To Autumn

Season of mists and mellow fruitfulness,
    Close bosom-friend of the maturing sun;
Conspiring with him how to load and bless
    With fruit the vines that round the thatch-eaves run;
To bend with apples the mossed cottage-trees,
    And fill all fruit with ripeness to the core;
To swell the gourd, and plump the hazel shells
    With a sweet kernel; to set budding more,
And still more, later flowers for the bees,
    Until they think warm days will never cease,
For Summer has o'er-brimmed their clammy cell.

Who hath not seen thee oft amid thy store?
    Sometimes whoever seeks abroad may find
Thee sitting careless on a granary floor,
    Thy hair soft-lifted by the winnowing wind;
Or on a half-reaped furrow sound asleep,
    Drowsed with the fume of poppies, while thy hook
Spares the next swath and all its twined flowers;
    And sometimes like a gleaner thou dost keep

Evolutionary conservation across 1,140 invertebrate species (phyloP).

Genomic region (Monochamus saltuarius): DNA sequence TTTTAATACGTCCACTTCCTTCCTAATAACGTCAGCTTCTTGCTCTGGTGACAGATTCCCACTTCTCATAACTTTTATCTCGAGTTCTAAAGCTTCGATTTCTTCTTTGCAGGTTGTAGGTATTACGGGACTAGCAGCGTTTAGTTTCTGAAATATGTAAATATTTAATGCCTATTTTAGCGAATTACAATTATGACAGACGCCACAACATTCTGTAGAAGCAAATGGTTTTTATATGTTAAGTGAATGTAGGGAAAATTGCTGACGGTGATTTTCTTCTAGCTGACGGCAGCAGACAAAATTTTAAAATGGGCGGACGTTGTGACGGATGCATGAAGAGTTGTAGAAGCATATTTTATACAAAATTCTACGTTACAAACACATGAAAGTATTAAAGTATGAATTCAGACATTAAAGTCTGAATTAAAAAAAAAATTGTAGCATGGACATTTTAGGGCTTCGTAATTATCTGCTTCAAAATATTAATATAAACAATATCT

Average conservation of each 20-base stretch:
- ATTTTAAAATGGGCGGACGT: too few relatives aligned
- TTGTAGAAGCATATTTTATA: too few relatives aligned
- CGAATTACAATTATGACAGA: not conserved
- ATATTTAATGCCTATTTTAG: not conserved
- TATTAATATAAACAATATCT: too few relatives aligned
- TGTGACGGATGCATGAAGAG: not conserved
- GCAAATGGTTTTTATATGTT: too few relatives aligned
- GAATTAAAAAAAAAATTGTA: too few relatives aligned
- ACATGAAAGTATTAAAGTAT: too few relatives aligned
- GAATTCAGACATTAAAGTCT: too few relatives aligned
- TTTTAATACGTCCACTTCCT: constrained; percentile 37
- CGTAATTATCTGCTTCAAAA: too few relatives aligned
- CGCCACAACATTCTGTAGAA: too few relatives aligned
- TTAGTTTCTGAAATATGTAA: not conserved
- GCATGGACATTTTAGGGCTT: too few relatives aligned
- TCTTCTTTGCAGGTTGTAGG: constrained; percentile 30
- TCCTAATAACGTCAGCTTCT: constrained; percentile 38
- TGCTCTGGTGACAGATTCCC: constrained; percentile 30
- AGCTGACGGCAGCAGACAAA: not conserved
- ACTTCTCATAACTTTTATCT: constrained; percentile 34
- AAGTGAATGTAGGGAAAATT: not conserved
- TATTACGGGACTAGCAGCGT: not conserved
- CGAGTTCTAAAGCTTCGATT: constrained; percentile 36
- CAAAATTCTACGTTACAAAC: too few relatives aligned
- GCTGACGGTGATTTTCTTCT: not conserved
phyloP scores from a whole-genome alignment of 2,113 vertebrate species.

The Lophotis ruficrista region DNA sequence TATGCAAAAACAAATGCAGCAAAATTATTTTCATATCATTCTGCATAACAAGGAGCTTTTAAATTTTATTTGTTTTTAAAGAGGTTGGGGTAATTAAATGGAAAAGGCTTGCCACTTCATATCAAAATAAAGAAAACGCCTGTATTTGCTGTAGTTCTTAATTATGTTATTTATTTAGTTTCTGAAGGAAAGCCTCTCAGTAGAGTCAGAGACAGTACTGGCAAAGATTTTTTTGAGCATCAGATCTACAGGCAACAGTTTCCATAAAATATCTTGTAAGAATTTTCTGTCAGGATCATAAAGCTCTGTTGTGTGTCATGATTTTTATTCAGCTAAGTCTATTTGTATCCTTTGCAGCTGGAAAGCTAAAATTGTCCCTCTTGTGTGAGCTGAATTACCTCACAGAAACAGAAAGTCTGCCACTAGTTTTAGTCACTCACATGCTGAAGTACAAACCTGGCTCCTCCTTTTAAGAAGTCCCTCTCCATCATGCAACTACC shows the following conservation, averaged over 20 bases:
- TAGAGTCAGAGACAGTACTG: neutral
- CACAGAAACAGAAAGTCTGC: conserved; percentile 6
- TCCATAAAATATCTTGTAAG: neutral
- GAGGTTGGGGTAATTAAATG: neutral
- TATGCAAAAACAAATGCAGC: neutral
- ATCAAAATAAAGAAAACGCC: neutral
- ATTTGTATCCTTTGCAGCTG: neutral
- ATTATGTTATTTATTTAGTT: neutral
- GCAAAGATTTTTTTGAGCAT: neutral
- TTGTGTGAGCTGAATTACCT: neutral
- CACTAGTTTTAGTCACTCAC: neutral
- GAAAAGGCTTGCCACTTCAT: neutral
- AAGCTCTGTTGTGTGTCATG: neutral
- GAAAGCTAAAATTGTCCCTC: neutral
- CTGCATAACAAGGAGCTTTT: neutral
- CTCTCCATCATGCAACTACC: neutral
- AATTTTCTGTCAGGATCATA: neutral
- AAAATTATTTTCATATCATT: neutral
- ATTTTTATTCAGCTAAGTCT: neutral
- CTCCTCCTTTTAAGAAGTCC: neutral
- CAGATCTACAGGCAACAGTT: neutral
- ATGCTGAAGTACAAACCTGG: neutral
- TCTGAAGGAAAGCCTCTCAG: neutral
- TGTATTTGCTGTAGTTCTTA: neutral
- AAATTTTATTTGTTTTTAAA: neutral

Steady thy laden head across a brook;
    Or by a cider-press, with patient look,
Thou watchest the last oozings, hours by hours.

Where are the songs of Spring? Aye, where are they?
    Think not of them, thou hast thy music too--
While barred clouds bloom the soft-dying day,
    And touch the stubble-plains with rosy hue;
Then in a wailful choir, the small gnats mourn
    Among the river sallows, borne aloft
Or sinking as the light wind lives or dies;
    And full-grown lambs loud bleat from hilly bourn;
Hedge-crickets sing; and now with treble soft
    The redbreast whistles from a garden-croft,
And gathering swallows twitter in the skies.